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Federal judge orders extra oversight of NYC’s special education complaint process

131 Livingston St. in Downtown Brooklyn, where Special Education impartial hearings are held.
131 Livingston St. in Downtown Brooklyn, where Special Education impartial hearings are held. A federal judge has ordered an independent monitor to oversee the system.
Ben Fractenberg/THE CITY

New York City’s special education complaint system will soon get a new set of eyes: a court-ordered monitor.

A federal judge on Thursday approved what’s known as a “special master” to ensure that the city quickly complies with legal orders to provide special education services after parents win them through an administrative hearing process.

The yet-to-be appointed special master will specifically focus on the city’s compliance with a longstanding legal settlement from 2007 requiring the education department to provide services or payments to families within 35 days of receiving a hearing officer’s order. Because the city consistently failed to comply, the nonprofit group Advocates for Children requested an independent monitor in 2019.

“Students have gone months, if not years, without ordered services,” said Rebecca Shore, litigation director at Advocates for Children. “Our hope is that this will make a difference.”

When a family believes their child is not getting special education services they’re entitled to — if a student is not receiving a therapy listed on their individual learning plan, for instance — they have a right to file a complaint that launches an administrative legal process overseen by a hearing officer.

But the city regularly fails to implement the hearing officer’s decision within the required 35-day window. Between October 2017 and January 2018 the education department blew the deadline more than 30% of the time, according to court documents.

The city’s performance worsened significantly since then. From October 2018 to January 2019 the city did not comply with the deadline roughly 80% of the time, the worst rate in 13 years, court records show.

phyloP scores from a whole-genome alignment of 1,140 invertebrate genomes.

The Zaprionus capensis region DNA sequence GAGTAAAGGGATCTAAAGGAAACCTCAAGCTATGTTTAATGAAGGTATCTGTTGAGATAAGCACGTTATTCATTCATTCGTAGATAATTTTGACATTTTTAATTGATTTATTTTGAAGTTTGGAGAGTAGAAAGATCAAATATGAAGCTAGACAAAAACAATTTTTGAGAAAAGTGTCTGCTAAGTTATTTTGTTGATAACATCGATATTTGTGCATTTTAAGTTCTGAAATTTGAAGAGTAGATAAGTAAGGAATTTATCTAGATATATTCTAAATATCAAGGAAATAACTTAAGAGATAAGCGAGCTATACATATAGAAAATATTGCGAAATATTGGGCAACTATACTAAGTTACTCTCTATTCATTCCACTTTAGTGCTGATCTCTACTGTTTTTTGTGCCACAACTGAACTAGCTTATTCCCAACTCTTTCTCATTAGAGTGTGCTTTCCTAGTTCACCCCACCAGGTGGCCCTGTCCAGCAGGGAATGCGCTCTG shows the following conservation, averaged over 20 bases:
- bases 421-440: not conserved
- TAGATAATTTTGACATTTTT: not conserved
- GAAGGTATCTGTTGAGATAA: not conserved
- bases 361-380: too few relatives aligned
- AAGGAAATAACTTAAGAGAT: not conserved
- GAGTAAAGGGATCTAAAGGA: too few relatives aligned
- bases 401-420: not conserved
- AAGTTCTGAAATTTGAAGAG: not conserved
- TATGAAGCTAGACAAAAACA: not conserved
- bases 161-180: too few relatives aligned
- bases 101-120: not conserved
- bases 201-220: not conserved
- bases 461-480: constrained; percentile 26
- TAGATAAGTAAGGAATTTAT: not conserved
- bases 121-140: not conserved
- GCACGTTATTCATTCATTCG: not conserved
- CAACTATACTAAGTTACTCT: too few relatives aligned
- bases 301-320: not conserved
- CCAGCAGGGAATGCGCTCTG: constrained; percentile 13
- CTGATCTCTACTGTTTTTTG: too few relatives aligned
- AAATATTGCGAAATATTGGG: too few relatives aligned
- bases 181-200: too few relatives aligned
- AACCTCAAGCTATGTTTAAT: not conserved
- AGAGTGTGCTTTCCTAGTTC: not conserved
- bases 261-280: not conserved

The judge’s decision is expected to add another layer of oversight to the special education complaint system at a critical moment, as many parents have said they are not receiving crucial services during the coronavirus pandemic. A separate federal lawsuit, also filed by Advocates for Children, calls on the city to come up with a plan for students with disabilities who lost out on services so they don’t have to go through the complaint system, which can be costly, time-consuming, and confusing to navigate.

The exact scope of the special master’s duties and the timing of their appointment has yet to be determined, according to the court order.

“Our goal is to have the special master review the processes that are currently in place within the DOE for implementing orders, identify where processes can be improved, and make recommendations to the court on the improvement toward those processes,” Shore said.

The number of special education complaints in New York City has more than doubled in recent years, straining the system. Nearly 11,000 cases were filed last school year alone and took an average of 259 days to resolve, well beyond the 75-day legal deadline.

Education department officials said the increase in cases was having an effect on their ability to comply with orders.

“We’re committed to improving processes to efficiently keep up with the increasing number of orders, and we’ve added staff and made key enhancements, despite fiscal constraints,” education department spokesperson Danielle Filson wrote in a statement. “We posted consistently high compliance rates for more than five years before the exponential increase in orders, and we look forward to working with the special master to make improvements and return to higher rates of compliance.”

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